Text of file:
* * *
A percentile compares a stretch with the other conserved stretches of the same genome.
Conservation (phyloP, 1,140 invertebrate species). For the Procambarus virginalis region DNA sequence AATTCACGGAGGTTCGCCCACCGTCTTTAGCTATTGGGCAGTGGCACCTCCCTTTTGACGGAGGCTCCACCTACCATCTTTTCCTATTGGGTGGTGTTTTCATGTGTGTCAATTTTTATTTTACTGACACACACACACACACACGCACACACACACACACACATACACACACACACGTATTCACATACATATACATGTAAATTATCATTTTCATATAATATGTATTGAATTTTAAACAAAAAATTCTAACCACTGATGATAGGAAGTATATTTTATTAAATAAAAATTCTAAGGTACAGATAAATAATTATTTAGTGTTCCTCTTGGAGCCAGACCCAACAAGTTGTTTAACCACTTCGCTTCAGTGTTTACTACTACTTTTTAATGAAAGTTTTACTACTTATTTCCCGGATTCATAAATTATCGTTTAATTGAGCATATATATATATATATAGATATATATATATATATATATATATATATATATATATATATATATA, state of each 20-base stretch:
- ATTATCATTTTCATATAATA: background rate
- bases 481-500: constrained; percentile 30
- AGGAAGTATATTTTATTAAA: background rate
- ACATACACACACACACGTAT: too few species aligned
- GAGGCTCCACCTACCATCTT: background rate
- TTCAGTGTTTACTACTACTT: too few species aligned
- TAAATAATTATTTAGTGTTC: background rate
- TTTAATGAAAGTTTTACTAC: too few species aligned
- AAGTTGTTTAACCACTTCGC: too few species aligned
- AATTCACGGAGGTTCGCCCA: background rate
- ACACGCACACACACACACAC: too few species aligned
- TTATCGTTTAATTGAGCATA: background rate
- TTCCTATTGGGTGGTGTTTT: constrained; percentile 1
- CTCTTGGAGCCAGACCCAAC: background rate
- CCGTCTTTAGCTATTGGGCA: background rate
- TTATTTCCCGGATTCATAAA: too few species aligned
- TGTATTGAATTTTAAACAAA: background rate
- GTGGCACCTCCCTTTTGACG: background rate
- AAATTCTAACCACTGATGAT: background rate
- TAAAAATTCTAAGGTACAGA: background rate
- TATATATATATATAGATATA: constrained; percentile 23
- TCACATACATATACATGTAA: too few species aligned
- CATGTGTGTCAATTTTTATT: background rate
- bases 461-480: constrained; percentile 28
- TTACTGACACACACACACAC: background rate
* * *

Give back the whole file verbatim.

A percentile compares a stretch with the other conserved stretches of the same genome.
Conservation (phyloP, 1,140 invertebrate species). For the Procambarus virginalis region DNA sequence AATTCACGGAGGTTCGCCCACCGTCTTTAGCTATTGGGCAGTGGCACCTCCCTTTTGACGGAGGCTCCACCTACCATCTTTTCCTATTGGGTGGTGTTTTCATGTGTGTCAATTTTTATTTTACTGACACACACACACACACACGCACACACACACACACACATACACACACACACGTATTCACATACATATACATGTAAATTATCATTTTCATATAATATGTATTGAATTTTAAACAAAAAATTCTAACCACTGATGATAGGAAGTATATTTTATTAAATAAAAATTCTAAGGTACAGATAAATAATTATTTAGTGTTCCTCTTGGAGCCAGACCCAACAAGTTGTTTAACCACTTCGCTTCAGTGTTTACTACTACTTTTTAATGAAAGTTTTACTACTTATTTCCCGGATTCATAAATTATCGTTTAATTGAGCATATATATATATATATAGATATATATATATATATATATATATATATATATATATATATATATA, state of each 20-base stretch:
- ATTATCATTTTCATATAATA: background rate
- bases 481-500: constrained; percentile 30
- AGGAAGTATATTTTATTAAA: background rate
- ACATACACACACACACGTAT: too few species aligned
- GAGGCTCCACCTACCATCTT: background rate
- TTCAGTGTTTACTACTACTT: too few species aligned
- TAAATAATTATTTAGTGTTC: background rate
- TTTAATGAAAGTTTTACTAC: too few species aligned
- AAGTTGTTTAACCACTTCGC: too few species aligned
- AATTCACGGAGGTTCGCCCA: background rate
- ACACGCACACACACACACAC: too few species aligned
- TTATCGTTTAATTGAGCATA: background rate
- TTCCTATTGGGTGGTGTTTT: constrained; percentile 1
- CTCTTGGAGCCAGACCCAAC: background rate
- CCGTCTTTAGCTATTGGGCA: background rate
- TTATTTCCCGGATTCATAAA: too few species aligned
- TGTATTGAATTTTAAACAAA: background rate
- GTGGCACCTCCCTTTTGACG: background rate
- AAATTCTAACCACTGATGAT: background rate
- TAAAAATTCTAAGGTACAGA: background rate
- TATATATATATATAGATATA: constrained; percentile 23
- TCACATACATATACATGTAA: too few species aligned
- CATGTGTGTCAATTTTTATT: background rate
- bases 461-480: constrained; percentile 28
- TTACTGACACACACACACAC: background rate